D.C. Council members at a hearing today criticized Deputy Mayor for Education Victor Reinoso for a seven-month delay in naming independent researchers to conduct a required long-term evaluation of the school system's new governance.
Mayor Adrian M. Fenty's administration, under the legislation that put him in charge of the schools, was required to name a team of evaluators in September to study how the new structure affects student achievement over time. The study will examine changes initiated by Schools Chancellor Michelle A. Rhee, including the introduction of new business operations, teacher hiring and training procedures and plans to close and reorganize about 50 schools.
But council Chairman Vincent C. Gray (D) questioned whether the researchers, nominated in April, would be able to produce a credible report by September. Because they would start so late, he said, they would have to rely on the school system's data rather than their own research. The short time frame "is a source of extreme concern," Gray said. "I don't even know if we can guarantee that the data was gathered in an appropriate way."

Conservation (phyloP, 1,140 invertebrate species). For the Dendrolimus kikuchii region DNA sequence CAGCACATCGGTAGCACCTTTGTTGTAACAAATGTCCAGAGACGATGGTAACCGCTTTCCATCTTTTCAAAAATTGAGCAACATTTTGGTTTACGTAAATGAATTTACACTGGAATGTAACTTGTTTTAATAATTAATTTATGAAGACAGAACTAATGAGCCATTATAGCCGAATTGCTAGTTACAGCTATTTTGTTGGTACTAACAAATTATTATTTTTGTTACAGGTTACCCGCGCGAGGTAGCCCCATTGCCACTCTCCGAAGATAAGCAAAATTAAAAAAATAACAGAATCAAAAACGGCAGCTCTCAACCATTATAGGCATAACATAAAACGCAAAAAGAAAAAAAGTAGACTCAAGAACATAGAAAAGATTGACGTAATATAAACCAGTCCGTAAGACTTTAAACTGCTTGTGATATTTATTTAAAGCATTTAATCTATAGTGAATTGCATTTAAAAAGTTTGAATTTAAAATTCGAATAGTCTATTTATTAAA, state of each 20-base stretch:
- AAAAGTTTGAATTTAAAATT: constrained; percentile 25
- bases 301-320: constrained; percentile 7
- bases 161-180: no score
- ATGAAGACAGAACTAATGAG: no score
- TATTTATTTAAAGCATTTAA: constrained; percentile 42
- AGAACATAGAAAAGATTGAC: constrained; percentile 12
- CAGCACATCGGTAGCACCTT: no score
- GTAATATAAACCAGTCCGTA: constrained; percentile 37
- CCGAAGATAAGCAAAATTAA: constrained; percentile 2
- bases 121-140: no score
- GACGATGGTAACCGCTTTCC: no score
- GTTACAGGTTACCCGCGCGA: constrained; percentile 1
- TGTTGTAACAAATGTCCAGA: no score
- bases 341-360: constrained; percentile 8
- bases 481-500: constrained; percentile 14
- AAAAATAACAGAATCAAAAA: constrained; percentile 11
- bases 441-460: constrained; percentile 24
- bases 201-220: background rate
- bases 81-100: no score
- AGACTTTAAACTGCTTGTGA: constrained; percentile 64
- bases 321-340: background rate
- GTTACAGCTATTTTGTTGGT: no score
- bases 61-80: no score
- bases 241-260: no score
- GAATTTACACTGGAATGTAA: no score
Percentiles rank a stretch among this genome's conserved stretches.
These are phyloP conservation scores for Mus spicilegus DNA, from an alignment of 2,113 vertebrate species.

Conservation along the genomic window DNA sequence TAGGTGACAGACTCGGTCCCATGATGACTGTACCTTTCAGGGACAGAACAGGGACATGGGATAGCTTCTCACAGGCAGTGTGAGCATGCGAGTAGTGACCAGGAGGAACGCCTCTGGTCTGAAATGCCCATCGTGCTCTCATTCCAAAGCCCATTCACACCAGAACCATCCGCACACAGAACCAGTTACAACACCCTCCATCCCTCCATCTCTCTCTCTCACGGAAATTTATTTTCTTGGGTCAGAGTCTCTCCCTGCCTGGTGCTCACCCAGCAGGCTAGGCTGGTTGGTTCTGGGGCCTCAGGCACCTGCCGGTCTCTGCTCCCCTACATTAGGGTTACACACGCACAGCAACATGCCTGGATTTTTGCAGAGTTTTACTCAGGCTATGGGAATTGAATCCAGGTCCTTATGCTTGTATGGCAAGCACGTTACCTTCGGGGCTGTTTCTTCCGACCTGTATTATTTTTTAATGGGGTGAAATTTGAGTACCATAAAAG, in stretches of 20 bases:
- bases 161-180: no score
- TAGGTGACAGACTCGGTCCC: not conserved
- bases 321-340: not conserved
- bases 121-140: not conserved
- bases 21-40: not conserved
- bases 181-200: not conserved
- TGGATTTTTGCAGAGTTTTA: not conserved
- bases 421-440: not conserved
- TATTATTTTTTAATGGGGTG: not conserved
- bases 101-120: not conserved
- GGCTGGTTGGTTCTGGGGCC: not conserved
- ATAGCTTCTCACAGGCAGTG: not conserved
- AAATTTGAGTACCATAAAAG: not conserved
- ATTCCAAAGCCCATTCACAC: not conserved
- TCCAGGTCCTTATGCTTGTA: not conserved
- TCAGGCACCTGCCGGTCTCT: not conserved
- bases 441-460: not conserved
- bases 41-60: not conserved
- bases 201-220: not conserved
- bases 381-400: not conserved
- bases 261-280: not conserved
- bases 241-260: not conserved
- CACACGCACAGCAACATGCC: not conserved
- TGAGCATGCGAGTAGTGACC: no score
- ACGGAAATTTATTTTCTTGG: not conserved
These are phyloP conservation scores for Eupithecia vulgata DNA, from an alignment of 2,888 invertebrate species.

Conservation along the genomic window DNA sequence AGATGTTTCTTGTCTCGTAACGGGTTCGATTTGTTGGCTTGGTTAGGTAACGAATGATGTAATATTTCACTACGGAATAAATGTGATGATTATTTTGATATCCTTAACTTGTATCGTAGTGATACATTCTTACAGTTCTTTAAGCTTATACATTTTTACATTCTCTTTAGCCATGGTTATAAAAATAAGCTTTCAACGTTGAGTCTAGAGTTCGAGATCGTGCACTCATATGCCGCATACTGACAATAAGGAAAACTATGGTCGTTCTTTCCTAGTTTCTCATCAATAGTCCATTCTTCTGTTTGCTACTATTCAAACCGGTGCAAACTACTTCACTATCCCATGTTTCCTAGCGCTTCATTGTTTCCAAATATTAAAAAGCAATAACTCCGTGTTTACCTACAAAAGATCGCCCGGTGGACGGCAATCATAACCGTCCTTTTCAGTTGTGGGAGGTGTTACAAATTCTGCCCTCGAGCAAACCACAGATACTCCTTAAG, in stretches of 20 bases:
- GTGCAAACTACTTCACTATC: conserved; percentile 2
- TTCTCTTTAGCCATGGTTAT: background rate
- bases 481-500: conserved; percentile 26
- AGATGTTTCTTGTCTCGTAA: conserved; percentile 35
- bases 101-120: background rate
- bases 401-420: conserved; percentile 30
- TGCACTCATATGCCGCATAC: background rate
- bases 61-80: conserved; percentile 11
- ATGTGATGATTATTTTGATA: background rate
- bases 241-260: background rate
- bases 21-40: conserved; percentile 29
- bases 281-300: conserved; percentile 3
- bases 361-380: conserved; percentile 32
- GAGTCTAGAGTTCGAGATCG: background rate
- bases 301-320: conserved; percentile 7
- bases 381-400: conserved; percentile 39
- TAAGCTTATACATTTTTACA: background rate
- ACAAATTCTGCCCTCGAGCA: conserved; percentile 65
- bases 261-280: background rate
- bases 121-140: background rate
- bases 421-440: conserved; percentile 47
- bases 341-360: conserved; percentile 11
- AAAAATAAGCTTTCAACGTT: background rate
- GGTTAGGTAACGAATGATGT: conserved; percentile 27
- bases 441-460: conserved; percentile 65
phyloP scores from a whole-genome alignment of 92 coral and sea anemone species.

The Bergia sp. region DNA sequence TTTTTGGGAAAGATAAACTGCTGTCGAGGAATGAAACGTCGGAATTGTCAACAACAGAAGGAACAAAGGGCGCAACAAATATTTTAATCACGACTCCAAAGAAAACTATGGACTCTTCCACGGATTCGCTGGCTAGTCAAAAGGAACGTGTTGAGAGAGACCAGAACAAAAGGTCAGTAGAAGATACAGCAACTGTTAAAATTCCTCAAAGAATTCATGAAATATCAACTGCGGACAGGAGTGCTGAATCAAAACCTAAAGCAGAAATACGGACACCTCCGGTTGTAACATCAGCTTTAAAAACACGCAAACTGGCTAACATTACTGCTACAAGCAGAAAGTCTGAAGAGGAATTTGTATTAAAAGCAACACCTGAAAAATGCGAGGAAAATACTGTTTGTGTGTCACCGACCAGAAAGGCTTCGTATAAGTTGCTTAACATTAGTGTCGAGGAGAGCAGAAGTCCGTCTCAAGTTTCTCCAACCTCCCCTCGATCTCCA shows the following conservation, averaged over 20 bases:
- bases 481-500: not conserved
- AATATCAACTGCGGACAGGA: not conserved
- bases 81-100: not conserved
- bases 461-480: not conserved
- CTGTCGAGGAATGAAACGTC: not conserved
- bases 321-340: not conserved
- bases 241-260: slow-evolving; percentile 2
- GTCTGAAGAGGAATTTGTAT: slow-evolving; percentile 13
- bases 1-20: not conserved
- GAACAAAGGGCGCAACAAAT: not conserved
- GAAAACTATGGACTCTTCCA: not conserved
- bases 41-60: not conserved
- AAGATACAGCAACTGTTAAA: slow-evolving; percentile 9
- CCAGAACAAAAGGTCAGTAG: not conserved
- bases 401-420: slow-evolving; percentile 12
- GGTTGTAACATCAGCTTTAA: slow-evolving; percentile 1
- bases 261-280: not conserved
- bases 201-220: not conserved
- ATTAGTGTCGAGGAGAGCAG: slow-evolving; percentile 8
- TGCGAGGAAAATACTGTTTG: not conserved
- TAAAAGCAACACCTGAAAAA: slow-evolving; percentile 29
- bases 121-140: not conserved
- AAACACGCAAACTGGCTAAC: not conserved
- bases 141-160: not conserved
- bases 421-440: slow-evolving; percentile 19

"We missed our deadline. That was an oversight on our part," Reinoso said. "We think we can move forward rigorously and vigorously."
Reinoso is seeking to hire Kenneth Wong, chairman of the Brown University school of education and Frederick Hess, director of education policy at the American Enterprise Institute. Reinoso said both have extensively studied mayoral takeover in other cities.
Gray also questioned how impartial the evaluators would be, given that Wong testified in favor of the D.C. mayoral takeover legislation and that Hess wrote an op-ed piece in The Post last September praising Rhee.
Reinoso said the two have been critical of how some cities have implemented mayoral takeover of schools and would bring a "skeptical eye" to their research.